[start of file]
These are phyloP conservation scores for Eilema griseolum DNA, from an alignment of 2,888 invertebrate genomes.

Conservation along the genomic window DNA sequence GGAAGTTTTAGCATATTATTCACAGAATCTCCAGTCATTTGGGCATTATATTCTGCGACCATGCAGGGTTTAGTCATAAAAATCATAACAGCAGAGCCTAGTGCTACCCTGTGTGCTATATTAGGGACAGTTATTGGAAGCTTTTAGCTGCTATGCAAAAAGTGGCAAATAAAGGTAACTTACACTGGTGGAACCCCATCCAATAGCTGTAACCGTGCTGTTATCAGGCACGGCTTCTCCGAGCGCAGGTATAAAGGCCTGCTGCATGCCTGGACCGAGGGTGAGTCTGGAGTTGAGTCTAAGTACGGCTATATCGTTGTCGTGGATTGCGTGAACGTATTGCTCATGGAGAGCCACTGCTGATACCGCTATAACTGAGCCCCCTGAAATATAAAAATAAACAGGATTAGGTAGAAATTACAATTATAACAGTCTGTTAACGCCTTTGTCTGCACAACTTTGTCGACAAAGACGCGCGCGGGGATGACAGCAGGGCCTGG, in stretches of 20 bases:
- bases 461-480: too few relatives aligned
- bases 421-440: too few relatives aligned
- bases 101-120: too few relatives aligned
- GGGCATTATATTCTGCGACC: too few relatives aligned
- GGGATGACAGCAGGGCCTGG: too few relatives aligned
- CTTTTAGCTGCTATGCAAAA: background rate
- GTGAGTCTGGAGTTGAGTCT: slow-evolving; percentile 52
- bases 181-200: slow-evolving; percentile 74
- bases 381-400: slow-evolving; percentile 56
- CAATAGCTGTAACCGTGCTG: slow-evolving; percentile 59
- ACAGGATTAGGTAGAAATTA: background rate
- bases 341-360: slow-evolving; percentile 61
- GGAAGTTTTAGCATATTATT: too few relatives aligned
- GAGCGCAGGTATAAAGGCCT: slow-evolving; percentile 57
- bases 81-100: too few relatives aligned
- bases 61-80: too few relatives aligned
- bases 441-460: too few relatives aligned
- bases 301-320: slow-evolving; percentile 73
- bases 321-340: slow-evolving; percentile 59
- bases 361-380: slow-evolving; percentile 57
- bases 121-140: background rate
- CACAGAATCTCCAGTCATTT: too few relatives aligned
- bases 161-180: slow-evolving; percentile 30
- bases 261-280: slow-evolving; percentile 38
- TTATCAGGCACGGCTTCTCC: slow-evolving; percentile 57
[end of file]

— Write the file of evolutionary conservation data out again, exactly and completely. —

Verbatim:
These are phyloP conservation scores for Eilema griseolum DNA, from an alignment of 2,888 invertebrate genomes.

Conservation along the genomic window DNA sequence GGAAGTTTTAGCATATTATTCACAGAATCTCCAGTCATTTGGGCATTATATTCTGCGACCATGCAGGGTTTAGTCATAAAAATCATAACAGCAGAGCCTAGTGCTACCCTGTGTGCTATATTAGGGACAGTTATTGGAAGCTTTTAGCTGCTATGCAAAAAGTGGCAAATAAAGGTAACTTACACTGGTGGAACCCCATCCAATAGCTGTAACCGTGCTGTTATCAGGCACGGCTTCTCCGAGCGCAGGTATAAAGGCCTGCTGCATGCCTGGACCGAGGGTGAGTCTGGAGTTGAGTCTAAGTACGGCTATATCGTTGTCGTGGATTGCGTGAACGTATTGCTCATGGAGAGCCACTGCTGATACCGCTATAACTGAGCCCCCTGAAATATAAAAATAAACAGGATTAGGTAGAAATTACAATTATAACAGTCTGTTAACGCCTTTGTCTGCACAACTTTGTCGACAAAGACGCGCGCGGGGATGACAGCAGGGCCTGG, in stretches of 20 bases:
- bases 461-480: too few relatives aligned
- bases 421-440: too few relatives aligned
- bases 101-120: too few relatives aligned
- GGGCATTATATTCTGCGACC: too few relatives aligned
- GGGATGACAGCAGGGCCTGG: too few relatives aligned
- CTTTTAGCTGCTATGCAAAA: background rate
- GTGAGTCTGGAGTTGAGTCT: slow-evolving; percentile 52
- bases 181-200: slow-evolving; percentile 74
- bases 381-400: slow-evolving; percentile 56
- CAATAGCTGTAACCGTGCTG: slow-evolving; percentile 59
- ACAGGATTAGGTAGAAATTA: background rate
- bases 341-360: slow-evolving; percentile 61
- GGAAGTTTTAGCATATTATT: too few relatives aligned
- GAGCGCAGGTATAAAGGCCT: slow-evolving; percentile 57
- bases 81-100: too few relatives aligned
- bases 61-80: too few relatives aligned
- bases 441-460: too few relatives aligned
- bases 301-320: slow-evolving; percentile 73
- bases 321-340: slow-evolving; percentile 59
- bases 361-380: slow-evolving; percentile 57
- bases 121-140: background rate
- CACAGAATCTCCAGTCATTT: too few relatives aligned
- bases 161-180: slow-evolving; percentile 30
- bases 261-280: slow-evolving; percentile 38
- TTATCAGGCACGGCTTCTCC: slow-evolving; percentile 57